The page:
Genetically engineered stem cells to power cancer immunotherapy

  • The IDIBELL, the ICO, the CSIC and the Catalan Banc de Sang i Teixits sign an agreement to investigate CAR-NK cells production, which are easier to generate than the CAR-T cells that are already successfully being used in immunotherapy.
  • It plans creating a antitumor CAR-NK cells for immediate use.
NO56 - CAR-NK_CSIC - Imatge noti

The Bellvitge Biomedical Research Institute (IDIBELL) and the Catalan Institute of Oncology (ICO), from the Clinical Hematology Department and the Cancer Immunotherapy group of the ProCure program, have signed an agreement with the CSIC and the Catalan Banc de Sang i Teixits (BST) to investigate the genetic modification of stem cells obtained from umbilical cord blood to produce CAR-NK immune cells capable of recognizing and attacking tumor cells and other diseases.

The research seeks to improve the results of CAR-T (acronym in English for “T cells endowed with chimeric antigen receptors”) therapies, which are already in use for some types of cancer. The main difference is that NK (Natural Killer) cells are easier to produce on a large scale from stem cells than T cells.

The agreement seeks to create a CAR-NK cell bank that contains a battery of antitumor genes, including CAR19 or CAR19/20 receptors, which are genetic modifications that allow immune cells to specifically identify and attack acute lymphoblastic leukemia and B-cell lymphoma. The goal is to store these cells in cell banks and have them available for immediate application in cancer immunotherapies.

“We believe that this development will make it possible to produce immune system cells designed to attack specific therapeutic targets in a much faster, more efficient and cheaper way than currentl technologies. This system can also be applied to other diseases, such as fungal infections or those caused by bacteria resistant to antibiotics”, explain Dr. Anna Sureda, head of the Department of Clinical Hematology at IDIBELL and ICO, and Dr. Alberto Mussetti of the same department.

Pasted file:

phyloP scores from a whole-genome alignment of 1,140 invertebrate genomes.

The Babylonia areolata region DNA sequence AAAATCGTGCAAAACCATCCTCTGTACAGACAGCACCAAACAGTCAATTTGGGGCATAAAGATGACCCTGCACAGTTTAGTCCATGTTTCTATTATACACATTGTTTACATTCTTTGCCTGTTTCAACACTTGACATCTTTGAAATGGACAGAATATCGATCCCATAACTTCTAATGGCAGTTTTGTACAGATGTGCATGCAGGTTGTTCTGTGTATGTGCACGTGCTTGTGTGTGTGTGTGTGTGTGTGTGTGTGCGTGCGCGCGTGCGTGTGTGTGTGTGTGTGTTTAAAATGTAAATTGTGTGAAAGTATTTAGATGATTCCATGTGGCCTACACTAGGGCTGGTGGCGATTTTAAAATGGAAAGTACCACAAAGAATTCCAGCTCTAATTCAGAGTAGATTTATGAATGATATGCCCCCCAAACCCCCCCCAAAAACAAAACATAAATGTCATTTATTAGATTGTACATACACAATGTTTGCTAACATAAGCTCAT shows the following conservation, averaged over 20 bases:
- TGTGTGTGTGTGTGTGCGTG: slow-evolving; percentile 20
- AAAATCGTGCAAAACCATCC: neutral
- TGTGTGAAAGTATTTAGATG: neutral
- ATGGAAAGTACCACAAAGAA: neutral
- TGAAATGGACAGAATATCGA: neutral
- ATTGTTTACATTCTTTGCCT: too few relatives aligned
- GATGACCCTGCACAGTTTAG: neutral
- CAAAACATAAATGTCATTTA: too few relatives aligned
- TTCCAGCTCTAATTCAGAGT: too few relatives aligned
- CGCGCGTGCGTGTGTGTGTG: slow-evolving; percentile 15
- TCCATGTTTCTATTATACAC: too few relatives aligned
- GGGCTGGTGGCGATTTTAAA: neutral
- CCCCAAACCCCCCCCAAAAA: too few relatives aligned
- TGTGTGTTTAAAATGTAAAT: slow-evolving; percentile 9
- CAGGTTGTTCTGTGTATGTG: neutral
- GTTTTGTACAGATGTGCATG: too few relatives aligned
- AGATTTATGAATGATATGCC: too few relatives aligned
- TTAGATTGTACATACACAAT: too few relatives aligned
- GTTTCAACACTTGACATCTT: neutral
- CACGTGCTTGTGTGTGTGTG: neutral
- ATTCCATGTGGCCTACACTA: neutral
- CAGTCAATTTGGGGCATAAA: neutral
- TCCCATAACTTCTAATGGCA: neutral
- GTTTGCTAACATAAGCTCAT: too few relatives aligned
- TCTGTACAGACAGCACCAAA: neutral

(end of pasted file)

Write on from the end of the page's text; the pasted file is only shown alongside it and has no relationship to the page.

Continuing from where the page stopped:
IDIBELL and ICO will provide the sequences of the chimeric antigen receptors and the viral vectors, as well as the models for the in vitro and in vivo validation of the new therapies, explain Dr. Rafael Moreno and Dr. Ramón Alemany from the Immunotherapy research group also at IDIBELL and ICO. In addition, the team will have the scientific support and experience of the different groups that are currently developing CAR-NK therapies within the framework of the National Network of Advanced Therapies RICORS TERAV of the ISCIII.

An exploratory investigation

CAR-NK (acronym for NK cells endowed with chimeric antigen receptors) therapies are a promising strategy to combat cancer, still in development. They are based on modifying NK (natural killer, a type of lymphocyte) cells so that they are capable of specifically recognizing and attacking cancer cells.

The research carried out by IDIBELL, the ICO, the CSIC, the BST, of a preliminary and exploratory nature, seeks to obtain and modify these induced pluripotent stem cells, to later verify their viability and effectiveness in the laboratory.

The stem cells used in this project come from donors that are compatible with a high percentage of the European population. Thanks to this, the cells can be produced and stored while waiting for the patients who need them.

Currently, the patient’s own lymphocytes are used, which must be extracted, modified and cultured individually after the diagnosis, which makes the procedure extraordinarily expensive and dangerously delays its application.

The research tries to confirm whether it is possible to improve the efficacy of current cellular immunotherapy treatments by providing immunocompatible NK cells with a battery of antitumor genes that multiply the effect of CARs.

The resulting cell bank, which will be in the BST, is expected to contain modified cell lines of the most common genetic types. In this way, a bank of CAR-NK cells would be available immediately for the treatment of acute lymphoblastic leukemia and B-cell lymphoma.

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